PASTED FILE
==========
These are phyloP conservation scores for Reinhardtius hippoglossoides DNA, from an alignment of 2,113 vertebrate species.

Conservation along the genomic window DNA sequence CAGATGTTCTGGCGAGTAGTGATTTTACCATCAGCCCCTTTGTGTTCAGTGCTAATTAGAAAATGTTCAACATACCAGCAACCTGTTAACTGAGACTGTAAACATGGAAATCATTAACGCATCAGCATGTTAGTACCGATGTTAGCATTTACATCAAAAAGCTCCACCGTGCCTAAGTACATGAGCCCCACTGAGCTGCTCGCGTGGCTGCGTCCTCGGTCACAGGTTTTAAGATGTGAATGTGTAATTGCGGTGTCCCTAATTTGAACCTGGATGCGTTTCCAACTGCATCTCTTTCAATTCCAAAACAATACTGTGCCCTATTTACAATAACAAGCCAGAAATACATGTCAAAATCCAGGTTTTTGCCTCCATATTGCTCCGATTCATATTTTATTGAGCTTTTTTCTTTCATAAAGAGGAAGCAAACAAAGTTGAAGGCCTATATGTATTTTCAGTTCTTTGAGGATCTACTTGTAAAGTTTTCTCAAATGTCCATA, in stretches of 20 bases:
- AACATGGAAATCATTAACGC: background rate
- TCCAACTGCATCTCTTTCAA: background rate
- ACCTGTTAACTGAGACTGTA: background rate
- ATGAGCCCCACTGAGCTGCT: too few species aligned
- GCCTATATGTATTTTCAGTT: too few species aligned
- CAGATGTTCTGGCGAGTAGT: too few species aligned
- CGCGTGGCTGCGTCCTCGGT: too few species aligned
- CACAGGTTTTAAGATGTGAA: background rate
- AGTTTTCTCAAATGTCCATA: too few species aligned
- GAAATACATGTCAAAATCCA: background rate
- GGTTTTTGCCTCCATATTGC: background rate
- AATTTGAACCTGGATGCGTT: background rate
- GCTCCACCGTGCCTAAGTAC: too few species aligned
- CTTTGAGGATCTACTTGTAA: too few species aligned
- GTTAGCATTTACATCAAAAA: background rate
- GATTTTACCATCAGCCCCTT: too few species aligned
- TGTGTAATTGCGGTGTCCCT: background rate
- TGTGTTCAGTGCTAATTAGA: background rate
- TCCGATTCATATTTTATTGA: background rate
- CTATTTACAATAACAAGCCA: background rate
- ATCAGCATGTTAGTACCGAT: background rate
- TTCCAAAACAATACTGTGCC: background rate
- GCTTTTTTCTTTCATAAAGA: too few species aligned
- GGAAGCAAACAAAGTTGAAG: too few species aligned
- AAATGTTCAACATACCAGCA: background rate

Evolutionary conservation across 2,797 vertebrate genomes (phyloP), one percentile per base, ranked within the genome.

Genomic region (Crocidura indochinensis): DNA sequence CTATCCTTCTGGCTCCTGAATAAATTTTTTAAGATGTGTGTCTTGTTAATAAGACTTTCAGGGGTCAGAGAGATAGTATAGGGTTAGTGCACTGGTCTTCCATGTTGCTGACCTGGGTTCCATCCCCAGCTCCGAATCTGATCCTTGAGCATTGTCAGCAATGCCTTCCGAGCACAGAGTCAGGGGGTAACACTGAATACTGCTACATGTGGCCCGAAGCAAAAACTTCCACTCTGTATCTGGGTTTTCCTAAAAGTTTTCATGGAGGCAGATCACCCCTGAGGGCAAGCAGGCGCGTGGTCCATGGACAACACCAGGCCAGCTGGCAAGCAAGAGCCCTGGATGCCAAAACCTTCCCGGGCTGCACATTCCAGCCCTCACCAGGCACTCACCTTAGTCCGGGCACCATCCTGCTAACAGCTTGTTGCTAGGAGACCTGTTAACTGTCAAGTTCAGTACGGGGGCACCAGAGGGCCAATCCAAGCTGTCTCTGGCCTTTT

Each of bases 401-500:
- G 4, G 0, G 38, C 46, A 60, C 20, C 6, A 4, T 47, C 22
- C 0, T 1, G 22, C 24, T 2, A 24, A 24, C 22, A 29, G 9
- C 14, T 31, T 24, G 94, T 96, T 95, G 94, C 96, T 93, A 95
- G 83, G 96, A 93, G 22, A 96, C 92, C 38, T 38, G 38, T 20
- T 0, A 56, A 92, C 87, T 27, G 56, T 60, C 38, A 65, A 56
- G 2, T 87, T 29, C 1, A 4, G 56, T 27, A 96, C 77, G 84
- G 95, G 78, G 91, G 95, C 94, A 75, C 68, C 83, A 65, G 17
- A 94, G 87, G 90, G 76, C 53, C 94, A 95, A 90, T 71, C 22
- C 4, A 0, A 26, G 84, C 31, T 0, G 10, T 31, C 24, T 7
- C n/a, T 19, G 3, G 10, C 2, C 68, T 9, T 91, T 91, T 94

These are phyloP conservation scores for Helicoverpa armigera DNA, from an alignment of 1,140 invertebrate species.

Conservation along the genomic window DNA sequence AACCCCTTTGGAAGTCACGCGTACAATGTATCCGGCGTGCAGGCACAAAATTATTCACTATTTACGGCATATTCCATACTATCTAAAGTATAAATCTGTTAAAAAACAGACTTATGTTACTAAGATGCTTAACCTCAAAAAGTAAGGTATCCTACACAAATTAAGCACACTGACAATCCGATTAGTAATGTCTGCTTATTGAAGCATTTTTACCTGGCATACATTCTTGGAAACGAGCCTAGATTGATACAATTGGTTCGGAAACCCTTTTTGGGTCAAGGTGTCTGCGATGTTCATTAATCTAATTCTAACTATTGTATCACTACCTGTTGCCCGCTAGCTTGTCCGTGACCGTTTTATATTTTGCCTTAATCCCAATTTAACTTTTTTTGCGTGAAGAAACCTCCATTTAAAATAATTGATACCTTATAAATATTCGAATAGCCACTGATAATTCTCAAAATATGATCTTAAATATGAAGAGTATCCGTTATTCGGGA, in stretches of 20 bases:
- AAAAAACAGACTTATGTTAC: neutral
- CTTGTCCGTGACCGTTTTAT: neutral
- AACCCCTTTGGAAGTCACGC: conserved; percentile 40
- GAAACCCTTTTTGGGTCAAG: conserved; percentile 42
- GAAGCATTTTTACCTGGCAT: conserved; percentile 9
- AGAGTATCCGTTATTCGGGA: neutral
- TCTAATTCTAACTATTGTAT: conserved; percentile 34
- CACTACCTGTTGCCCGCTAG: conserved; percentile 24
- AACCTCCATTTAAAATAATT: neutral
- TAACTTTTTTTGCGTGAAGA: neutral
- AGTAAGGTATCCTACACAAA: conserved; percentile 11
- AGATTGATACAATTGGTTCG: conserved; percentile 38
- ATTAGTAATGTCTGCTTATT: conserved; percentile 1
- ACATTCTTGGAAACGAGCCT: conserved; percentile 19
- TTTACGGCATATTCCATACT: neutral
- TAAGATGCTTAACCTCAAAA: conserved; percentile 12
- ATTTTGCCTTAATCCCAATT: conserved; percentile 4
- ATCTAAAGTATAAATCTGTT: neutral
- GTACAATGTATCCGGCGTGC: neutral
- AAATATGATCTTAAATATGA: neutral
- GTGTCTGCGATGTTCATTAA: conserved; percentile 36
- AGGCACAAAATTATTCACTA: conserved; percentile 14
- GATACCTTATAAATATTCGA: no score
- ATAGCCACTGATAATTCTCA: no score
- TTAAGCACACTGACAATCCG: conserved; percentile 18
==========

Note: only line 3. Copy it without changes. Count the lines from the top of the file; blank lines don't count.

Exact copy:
- AACATGGAAATCATTAACGC: background rate